“Sully was very particular about how we portrayed the procedure and the emotions. He pulled out this dog-eared, stapled and notated script that he had read. I’m sure his wife had even written ‘No’ across it in lipstick! We went through every page and every moment, every beat had been commented on. He had opinions.”
The screenwriter is Todd Komarnicki whose previous credits include Perfect Stranger. He adapted Sully from Sullenberger’s own book, Highest Duty, (co-written with Jeffrey Zaslow). He gives the movie an a-chronological, all-over-the-place structure which I found initially confusing, doing my best to place Sully’s visions, nightmares and recollections in the right order. I note the radio and television trailers avoid conveying that aspect.
On reflection, I can’t think of an alternative structure for what is, after all, a very straight-forward, simple story. It seems the only way to make it sophisticated and viable as drama.
With cockpit chatter progressing over a black screen, the movie at first appears to begin with the crash on the Jan. 15, 2009, flight; instead, the plane comes hurtling into a giant New York City skyscraper, a hellish sight that shoots Sully awake in the middle of the night. The trauma that must be piloting a falling aircraft over a major city afflicts Sully from the moment the last passenger is rescued by a boat from the plane’s wing and the Hudson’s freezing waters.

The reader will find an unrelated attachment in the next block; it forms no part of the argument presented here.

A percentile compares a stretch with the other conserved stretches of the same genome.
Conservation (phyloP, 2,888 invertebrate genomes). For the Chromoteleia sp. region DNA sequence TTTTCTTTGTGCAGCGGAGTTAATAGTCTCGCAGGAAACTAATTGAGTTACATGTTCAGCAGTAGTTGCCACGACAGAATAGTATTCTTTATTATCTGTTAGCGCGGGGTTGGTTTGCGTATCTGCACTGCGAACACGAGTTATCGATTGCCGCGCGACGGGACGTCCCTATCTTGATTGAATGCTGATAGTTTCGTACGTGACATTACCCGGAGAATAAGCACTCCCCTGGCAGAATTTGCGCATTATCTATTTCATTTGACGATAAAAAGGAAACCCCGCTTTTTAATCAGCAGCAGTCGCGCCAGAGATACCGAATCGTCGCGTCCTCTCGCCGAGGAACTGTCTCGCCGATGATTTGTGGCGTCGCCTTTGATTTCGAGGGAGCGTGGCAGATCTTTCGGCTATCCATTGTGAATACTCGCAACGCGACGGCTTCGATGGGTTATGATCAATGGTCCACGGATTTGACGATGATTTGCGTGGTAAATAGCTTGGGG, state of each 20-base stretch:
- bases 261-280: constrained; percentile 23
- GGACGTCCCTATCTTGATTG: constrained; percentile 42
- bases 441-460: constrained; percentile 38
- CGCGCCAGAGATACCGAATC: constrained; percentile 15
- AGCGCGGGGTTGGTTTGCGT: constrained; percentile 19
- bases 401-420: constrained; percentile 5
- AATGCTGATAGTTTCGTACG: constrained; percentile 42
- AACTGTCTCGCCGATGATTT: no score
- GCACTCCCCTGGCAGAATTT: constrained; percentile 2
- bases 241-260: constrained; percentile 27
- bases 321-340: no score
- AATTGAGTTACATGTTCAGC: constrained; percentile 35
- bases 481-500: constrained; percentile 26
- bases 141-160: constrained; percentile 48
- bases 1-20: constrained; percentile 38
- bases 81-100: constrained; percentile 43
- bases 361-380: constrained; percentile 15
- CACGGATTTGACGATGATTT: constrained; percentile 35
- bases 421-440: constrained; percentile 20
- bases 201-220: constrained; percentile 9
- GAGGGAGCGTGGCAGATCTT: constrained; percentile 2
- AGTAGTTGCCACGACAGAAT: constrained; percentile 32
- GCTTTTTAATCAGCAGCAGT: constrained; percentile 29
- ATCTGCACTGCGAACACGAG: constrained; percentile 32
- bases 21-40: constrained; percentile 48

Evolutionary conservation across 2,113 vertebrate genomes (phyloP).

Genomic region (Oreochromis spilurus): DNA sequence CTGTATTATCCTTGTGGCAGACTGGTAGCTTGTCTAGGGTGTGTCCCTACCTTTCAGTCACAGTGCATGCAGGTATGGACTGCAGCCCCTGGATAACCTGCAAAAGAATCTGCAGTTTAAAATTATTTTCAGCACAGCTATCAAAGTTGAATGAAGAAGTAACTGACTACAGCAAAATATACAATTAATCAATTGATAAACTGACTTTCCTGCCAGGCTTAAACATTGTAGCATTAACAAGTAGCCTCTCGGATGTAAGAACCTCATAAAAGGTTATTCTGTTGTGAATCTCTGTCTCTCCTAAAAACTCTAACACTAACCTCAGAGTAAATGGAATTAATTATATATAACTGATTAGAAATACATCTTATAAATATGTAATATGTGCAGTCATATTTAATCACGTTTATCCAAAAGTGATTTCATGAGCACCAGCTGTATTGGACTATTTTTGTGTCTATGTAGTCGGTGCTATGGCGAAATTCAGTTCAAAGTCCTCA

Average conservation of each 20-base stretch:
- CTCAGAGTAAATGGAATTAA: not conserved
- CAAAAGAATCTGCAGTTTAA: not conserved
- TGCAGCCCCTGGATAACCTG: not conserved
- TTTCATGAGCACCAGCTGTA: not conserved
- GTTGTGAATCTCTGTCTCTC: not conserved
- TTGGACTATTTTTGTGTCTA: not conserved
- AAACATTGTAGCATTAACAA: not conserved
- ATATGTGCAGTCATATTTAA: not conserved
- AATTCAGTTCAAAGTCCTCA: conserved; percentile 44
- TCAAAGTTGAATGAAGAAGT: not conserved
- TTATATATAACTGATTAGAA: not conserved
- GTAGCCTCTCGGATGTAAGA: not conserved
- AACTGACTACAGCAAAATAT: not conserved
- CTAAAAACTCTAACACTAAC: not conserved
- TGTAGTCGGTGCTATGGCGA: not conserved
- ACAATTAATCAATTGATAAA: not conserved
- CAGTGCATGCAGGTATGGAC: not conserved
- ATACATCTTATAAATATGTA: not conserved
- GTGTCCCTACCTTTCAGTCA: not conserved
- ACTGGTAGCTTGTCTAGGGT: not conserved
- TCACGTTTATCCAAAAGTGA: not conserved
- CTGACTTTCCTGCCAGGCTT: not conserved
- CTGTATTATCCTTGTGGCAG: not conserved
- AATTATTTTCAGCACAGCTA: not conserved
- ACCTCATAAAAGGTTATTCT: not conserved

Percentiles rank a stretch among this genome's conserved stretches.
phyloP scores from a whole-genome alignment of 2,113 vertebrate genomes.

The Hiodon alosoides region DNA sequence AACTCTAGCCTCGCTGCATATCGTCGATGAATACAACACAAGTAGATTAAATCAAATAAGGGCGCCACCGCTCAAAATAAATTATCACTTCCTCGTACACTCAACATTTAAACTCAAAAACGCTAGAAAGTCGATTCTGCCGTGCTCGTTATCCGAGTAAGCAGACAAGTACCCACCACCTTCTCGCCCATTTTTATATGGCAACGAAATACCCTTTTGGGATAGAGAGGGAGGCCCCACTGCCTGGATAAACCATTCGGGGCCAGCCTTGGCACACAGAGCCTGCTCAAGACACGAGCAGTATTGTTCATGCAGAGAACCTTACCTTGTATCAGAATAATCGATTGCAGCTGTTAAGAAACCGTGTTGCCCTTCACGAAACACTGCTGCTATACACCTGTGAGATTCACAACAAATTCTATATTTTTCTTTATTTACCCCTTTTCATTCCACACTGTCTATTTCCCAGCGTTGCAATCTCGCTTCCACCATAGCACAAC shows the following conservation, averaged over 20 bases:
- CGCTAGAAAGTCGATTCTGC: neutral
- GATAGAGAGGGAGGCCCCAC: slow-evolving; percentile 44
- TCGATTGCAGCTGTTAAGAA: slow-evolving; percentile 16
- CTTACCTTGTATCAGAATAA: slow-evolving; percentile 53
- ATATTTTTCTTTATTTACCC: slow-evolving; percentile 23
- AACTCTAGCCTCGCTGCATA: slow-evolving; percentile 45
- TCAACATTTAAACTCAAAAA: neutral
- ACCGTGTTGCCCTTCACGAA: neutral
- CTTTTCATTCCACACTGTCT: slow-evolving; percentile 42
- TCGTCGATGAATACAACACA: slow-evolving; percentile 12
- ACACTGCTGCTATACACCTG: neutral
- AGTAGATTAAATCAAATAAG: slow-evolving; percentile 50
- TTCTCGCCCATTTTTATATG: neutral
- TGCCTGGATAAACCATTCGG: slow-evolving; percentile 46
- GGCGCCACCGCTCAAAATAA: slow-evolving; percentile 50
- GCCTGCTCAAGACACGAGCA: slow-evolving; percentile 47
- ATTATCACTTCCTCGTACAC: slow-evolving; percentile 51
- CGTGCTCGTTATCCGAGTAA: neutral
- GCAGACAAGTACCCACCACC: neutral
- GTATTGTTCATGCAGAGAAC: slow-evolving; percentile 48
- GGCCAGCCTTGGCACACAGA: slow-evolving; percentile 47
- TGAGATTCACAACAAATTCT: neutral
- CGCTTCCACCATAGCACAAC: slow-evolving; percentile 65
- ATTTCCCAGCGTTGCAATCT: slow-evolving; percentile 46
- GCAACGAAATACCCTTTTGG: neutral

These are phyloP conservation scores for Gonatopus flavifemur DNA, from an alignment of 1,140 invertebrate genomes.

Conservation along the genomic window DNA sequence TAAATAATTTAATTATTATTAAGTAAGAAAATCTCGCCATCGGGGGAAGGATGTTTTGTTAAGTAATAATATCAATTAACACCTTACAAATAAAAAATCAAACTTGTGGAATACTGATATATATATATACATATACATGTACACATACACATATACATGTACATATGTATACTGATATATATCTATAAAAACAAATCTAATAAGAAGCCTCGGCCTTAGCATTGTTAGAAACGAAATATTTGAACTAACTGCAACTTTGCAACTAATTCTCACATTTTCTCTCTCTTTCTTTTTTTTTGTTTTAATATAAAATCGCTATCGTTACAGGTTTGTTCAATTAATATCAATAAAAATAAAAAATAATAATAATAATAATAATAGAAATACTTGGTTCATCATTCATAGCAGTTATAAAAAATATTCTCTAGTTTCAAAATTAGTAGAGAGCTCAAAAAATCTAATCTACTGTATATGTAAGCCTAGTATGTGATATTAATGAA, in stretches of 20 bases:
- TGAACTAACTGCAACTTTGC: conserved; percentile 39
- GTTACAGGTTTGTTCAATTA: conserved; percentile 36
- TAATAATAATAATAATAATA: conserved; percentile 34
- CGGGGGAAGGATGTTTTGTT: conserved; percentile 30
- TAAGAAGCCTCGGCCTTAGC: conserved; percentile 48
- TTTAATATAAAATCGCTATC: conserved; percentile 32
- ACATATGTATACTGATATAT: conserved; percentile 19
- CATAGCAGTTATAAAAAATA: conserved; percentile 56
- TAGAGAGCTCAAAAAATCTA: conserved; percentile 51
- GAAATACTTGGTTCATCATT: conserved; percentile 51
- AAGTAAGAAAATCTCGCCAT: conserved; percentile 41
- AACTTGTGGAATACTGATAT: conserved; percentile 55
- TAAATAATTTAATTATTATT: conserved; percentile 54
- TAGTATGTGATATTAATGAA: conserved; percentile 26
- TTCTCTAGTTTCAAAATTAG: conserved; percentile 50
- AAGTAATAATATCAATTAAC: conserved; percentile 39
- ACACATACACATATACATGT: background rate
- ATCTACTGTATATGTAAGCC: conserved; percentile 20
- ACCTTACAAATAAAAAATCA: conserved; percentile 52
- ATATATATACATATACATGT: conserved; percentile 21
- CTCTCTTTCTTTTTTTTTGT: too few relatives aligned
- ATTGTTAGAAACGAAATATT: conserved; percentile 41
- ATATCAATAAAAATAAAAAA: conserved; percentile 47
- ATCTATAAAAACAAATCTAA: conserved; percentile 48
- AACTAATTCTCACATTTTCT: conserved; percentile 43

Thereafter, Eastwood’s cinematographer Tom Stern gives Manhattan’s streets, alleyways and buildings a surreal quality as we flip back and forth to the inquiry. I’m used to Eastwood the director of characters in vast landscapes and open-range westerns, his log cabin interiors so dark you can hardly see a thing, so it comes as a pleasant discovery he can shoot cityscapes in bright light. That slightly askew vision suits the pre-crash mind of Sully as the Texas-born chief pilot attends press conferences and social gatherings.
The movie takes pains to show the down side of Sully’s heroic act – recurring insomnia, the confrontational churn of bureaucracy, references to money problems affecting even a decorated veteran pilot like Sully – but we still get a film with a happy ending. There is a feeling of community, and a suspicion it might just be extreme right-wing Republican.
“We did our job,” the generous Sully tells his co-pilot Skiles, during a quiet moment of reflection, a remark that includes his catering crew. Yes, they did, every one of them.
While Eastwood lines up his next project we are left juggling with the thinness of this one and his leaden pronouncements on the vainglorious and shallow Trump. Eastwood’s movie characters rarely say anything awkward or stupid, but Eastwood does. “Trump is onto something, because secretly everybody’s getting tired of political correctness”.
Maybe Eastwood should zip up his private politics. As his Dirty Harry character once said, “A man’s gotta know his limitations.”
- Star rating: Three stars
- Cast: Tom Hanks, Aaron Eckhart
- Director: Clint Eastwood
- Writer: Tod Komarnicki
- Cinematographer: Tom Stern
- Duration: 96 minutes